Adrian is growing. He eats like a horse. Truly, some days he eats more than anyone else in this family. He is also a slow eater, often forgetting to eat and instead thinking about other things, so meals can take a long while. Sometimes the rest of us run out of patience and leave the table before he is done. (We can’t just sit there and talk to each other, because then he will join us in our conversation and make no progress at all with the eating, and we’ll all sit there forever.) But he doesn’t seem to mind.

He is growing stronger. The hikes of nearly 10 km that we did in Mercantour were hard but there was no question about whether he could do it.

He is also growing braver, bit by bit. He’s always been much more cautious than Ingrid, both physically and otherwise. Case in point: both learned to ride the balance bike at an early age, and were then offered the chance to try a pedal bike. Ingrid rode off on her bike after 30 seconds of practice (around her 4th birthday). Adrian has been afraid of falling and hasn’t really wanted to try even. He did learn to cycle this month – on a bike that is way too small for him, because on this one the ground wasn’t so far. He still prefers it to another bike we have that is actually in his size.

Here I am, describing how cautious he is… but he has become significantly braver, or perhaps more comfortable in the large and dangerous world around him. It used to be that whenever we went for a forest walk, he’d always stay really close by my side, ideally holding my hand all the time. I don’t mind holding hands, but on uneven ground or narrow paths it really makes walking uncomfortable, so I often asked him to let go. A minute later I’d notice he was holding my hand again.

But now when we’ve been walking, both in Mercantour and in Tyresta (the blog post about that one will come soon) I suddenly realized he wasn’t doing that any more. He was ranging ahead, no longer anxious about the situation.

I wonder if he isn’t mainly worried about getting lost or left behind. In restaurants for example, if it’s just me and him and I need to go to the toilet, he would never stay at the table and wait for me, he always wants to join me. He also trusts Ingrid: at the buffet on the ferry from Stockholm to Tallinn, Ingrid and I took turns going to get food so one of us could stay with Adrian. But now at least he doesn’t need me immediately next to me. He even felt OK going to get another drink for himself at the buffet, on his own. Today he was OK staying in the car while I went up to our apartment to get some stuff, for the first time ever, and in a strange city to boot. Baby steps…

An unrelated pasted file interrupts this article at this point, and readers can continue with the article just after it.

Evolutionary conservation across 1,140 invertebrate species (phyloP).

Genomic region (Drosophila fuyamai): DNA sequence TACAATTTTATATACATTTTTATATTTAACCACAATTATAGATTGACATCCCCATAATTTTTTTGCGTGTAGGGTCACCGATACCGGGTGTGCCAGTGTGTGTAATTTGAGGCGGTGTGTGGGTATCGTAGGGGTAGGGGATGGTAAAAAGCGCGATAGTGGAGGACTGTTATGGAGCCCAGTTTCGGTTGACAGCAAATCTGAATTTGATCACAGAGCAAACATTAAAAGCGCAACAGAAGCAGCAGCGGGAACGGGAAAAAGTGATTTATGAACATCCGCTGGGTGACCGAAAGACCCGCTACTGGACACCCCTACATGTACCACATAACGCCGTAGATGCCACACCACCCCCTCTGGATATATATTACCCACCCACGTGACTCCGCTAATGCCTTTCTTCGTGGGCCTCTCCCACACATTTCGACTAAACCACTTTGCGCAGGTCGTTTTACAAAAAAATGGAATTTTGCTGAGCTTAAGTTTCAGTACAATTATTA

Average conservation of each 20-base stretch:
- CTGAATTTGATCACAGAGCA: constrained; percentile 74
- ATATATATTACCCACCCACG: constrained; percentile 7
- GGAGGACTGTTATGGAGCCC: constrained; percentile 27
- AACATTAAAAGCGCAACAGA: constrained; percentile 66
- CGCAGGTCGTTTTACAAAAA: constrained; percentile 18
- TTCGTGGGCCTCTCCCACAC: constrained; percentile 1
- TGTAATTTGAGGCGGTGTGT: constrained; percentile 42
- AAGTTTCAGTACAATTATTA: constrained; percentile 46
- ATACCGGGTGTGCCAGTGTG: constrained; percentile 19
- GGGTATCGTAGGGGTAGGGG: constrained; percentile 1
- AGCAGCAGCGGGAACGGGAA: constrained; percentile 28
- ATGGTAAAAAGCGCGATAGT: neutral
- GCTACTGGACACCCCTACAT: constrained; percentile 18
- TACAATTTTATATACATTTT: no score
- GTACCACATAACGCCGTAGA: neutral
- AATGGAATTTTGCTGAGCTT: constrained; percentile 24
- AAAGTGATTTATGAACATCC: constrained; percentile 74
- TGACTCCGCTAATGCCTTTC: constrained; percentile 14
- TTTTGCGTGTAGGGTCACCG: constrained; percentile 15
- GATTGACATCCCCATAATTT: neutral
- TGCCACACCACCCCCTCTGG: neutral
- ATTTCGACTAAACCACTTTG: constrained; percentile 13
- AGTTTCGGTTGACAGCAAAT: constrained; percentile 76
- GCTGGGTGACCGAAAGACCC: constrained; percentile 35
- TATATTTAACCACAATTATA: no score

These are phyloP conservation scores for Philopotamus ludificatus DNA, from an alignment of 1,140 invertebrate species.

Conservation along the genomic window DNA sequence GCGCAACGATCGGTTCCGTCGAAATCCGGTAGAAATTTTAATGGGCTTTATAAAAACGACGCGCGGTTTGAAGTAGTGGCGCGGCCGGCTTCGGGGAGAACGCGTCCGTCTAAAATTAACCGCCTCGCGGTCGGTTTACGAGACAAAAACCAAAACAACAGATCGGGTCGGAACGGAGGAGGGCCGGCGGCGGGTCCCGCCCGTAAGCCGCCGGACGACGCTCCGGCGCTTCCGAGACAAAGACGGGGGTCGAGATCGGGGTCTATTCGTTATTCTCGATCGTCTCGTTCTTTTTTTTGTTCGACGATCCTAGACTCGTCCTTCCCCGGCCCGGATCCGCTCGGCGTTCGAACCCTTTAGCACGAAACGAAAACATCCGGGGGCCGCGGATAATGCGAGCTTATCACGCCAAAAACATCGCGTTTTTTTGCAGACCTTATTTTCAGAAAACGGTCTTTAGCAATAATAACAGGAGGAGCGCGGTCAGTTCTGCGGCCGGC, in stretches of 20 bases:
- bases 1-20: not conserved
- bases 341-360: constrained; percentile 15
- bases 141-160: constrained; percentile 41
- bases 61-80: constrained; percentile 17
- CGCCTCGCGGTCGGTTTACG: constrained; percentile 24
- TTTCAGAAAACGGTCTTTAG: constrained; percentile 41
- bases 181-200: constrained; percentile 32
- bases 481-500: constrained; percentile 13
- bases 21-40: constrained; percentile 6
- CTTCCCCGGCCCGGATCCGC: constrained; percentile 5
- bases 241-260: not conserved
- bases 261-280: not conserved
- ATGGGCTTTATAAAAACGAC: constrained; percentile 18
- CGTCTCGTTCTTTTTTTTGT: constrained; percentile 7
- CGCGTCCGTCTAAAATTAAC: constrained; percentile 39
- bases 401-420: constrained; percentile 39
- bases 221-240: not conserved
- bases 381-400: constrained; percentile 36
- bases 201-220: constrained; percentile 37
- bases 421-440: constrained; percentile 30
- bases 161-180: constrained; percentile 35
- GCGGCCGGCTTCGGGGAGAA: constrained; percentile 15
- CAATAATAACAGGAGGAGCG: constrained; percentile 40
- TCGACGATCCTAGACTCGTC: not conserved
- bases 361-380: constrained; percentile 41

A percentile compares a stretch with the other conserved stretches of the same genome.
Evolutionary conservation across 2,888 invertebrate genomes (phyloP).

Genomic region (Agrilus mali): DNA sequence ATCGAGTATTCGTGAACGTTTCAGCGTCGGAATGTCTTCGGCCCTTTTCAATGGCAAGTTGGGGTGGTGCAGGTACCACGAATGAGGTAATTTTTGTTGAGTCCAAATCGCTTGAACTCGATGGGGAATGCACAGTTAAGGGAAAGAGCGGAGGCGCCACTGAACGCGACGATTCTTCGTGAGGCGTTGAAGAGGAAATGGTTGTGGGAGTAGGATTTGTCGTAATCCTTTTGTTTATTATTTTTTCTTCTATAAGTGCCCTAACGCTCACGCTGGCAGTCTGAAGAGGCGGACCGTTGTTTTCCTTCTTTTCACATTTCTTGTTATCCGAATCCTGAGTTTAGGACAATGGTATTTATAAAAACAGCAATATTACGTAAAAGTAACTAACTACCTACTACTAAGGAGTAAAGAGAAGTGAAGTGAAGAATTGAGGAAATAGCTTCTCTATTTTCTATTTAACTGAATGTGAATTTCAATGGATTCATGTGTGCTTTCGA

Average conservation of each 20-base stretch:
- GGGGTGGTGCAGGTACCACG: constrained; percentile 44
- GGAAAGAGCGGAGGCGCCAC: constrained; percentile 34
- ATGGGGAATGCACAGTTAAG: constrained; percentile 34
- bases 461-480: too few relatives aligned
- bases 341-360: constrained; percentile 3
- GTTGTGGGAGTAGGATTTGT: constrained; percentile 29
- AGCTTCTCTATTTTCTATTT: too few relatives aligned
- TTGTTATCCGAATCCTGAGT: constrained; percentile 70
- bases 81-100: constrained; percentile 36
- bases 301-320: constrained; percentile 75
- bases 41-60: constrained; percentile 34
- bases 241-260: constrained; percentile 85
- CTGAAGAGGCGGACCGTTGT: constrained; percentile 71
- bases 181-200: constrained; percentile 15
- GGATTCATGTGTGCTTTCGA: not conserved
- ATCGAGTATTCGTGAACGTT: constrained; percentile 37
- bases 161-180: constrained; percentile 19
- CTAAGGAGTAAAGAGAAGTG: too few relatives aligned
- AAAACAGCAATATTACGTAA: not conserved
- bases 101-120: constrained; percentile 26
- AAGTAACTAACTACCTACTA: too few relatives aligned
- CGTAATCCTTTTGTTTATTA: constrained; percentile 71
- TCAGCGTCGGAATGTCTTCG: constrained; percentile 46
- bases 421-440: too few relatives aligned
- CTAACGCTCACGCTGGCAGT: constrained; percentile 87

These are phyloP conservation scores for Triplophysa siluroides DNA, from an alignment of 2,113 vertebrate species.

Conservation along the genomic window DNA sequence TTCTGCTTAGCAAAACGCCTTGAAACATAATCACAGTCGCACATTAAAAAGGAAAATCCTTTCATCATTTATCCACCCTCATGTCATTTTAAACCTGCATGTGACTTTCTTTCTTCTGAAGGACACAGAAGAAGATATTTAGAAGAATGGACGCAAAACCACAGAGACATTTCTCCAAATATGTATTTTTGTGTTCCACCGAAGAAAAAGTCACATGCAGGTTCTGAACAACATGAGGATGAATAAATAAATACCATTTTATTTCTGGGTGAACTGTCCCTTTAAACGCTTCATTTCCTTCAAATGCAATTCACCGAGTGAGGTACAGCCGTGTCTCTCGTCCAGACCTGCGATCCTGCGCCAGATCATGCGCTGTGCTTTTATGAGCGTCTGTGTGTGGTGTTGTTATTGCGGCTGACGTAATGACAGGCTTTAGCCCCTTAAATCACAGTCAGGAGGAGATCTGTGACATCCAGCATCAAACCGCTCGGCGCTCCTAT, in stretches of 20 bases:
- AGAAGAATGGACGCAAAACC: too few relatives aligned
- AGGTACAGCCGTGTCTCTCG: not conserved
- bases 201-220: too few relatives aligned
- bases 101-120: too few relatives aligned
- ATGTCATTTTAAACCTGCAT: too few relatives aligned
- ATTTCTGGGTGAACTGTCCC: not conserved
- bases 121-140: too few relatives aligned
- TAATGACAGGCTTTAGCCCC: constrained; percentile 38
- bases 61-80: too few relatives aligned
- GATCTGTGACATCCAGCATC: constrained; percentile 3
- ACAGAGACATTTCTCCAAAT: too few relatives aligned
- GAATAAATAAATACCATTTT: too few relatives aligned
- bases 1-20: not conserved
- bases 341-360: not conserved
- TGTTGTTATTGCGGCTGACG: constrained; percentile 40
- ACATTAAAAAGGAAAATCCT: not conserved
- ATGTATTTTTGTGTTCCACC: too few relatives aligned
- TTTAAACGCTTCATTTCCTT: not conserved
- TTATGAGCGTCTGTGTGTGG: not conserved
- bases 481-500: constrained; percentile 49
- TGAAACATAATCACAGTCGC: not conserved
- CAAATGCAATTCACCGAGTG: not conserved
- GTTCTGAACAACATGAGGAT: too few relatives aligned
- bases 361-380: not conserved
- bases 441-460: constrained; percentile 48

Favourite fruit: raspberries and apples.

Current bedtime story: Harry Potter (inspired by Ingrid).

We took a dip in a lake. The water was cold; even the kids did not stay in water very long.

We went to the Ahhaa science centre. The kids mostly ran around on their own, with friends, but somehow towards the end of the day we all ended up in a construction play area with foam bricks. Adrian wanted to build a house with me.

We each brought different things to the process. Adrian decided the overall shape and size of the house. I made sure it stood up, by setting the bricks in a bond – on his own Adrian would have just piled them up in straight stacks. Together we decided where to put doors and windows. Finally Adrian added an element of randomness by adding odd pieces here and there when he felt like it.

Initially it was just us two in a corner of the construction area, while other groups of kids were building elsewhere. There was some competition for bricks and several times it looked like we would have to stop because we were out of materials. But over time kids left and new ones arrived. Whenever someone left, everyone who stayed had a new opportunity to grab more bricks from the ruins of their buildings, so we kept going. In the end we had an impressively-sized house, large enough for Adrian to walk in, incorporating all the bricks in the area.

Ingrid made a Totoro hoodie

Bits and pieces:

  • Saving money for a robot dog. Volunteers for emptying the dishwasher, doing grocery shopping etc to earn extra money. Vacuuming the floors is her favourite job.